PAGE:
She was fourteen, I was twelve; having her around every Easter was like having Jesus roll away the stone - only to have it roll right over you. Her presence was crushing.
My cousin Elspeth, from 'Buckinghamshire', pronounced with her chin in the air and her eyes gawking heavenward as if conversing with God - had done nothing but complain for an entire week. She may have been wealthy, she may have been posh - but by God she was thick;
"Rory, do you ever have days when it doesn't rain here in Scotland?"
"February the Sixteenth," I said, plucking a date at random, "you missed it."
It sounded like the Queen replying,
"Febrooooaaaary the sixteenth you say? I must ask Father to remember."
Her family packed her off to us in Eyemouth for the 'sea air' every year, and every year we couldn't wait to hurry her back across the border to Berwick station and bid her farewell. Her family would send her north, with her own toilet paper. Our toilet only had torn strips of Dad's favourite newspaper - 'The Daily Worker', with its communist perspective, which they wouldn't let her use. There were numerous infections you could catch from an outside toilet, it seems Communism was one of them.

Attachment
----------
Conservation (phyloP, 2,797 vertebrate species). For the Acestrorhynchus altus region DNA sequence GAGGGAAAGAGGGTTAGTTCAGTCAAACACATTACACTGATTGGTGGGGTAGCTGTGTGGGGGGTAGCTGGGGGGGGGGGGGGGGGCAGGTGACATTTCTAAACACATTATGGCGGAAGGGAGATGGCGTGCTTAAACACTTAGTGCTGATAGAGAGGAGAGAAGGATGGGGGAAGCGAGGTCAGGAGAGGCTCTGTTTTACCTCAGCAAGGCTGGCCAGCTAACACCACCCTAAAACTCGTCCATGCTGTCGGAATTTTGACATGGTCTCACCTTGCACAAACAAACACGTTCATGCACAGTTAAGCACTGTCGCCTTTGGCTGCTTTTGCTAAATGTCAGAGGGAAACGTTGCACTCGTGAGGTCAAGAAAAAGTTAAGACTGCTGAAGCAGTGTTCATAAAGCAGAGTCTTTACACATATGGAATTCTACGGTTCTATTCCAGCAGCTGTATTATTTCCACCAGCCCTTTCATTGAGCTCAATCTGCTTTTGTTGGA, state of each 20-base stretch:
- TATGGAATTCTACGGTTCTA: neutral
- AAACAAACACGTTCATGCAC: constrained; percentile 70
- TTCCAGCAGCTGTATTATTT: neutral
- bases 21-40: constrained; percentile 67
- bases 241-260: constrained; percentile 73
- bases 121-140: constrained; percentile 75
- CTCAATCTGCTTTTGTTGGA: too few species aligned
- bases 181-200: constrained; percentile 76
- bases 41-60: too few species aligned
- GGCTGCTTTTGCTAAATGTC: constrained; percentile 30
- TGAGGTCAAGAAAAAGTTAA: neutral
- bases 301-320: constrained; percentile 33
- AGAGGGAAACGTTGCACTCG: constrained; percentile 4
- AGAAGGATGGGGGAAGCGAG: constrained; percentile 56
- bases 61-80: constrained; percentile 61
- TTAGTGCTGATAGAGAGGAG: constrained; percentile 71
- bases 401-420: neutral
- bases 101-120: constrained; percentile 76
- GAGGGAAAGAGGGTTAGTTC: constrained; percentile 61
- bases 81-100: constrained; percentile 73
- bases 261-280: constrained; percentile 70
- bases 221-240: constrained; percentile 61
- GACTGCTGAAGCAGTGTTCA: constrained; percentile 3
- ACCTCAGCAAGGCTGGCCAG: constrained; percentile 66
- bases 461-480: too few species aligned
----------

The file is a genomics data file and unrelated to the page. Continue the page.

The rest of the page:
Every year we did the same thing before pouring her into the train south;-
"We'll stop for a picture at the border with your cousin Rory!"
"Aye Maw" I'd sigh.
I lost touch with her when she hit sixteen and have never heard from her since - I imagine she now has a beautiful manor in Buckinghamshire, Horses, a banker for a husband and in their toilet you'll find only torn strips from the Financial Times.
'Haste Ye Back' it says - the picture lies.
The above was written today in response to a great idea called the SATSNAP Challenge (Saturday Snapshot - take the image and write a 300 word post around it), which I stumbled across at this link here - SATSNAP
My thanks to 'The Thumber' for this great idea which made my Sunday a real pleasure today!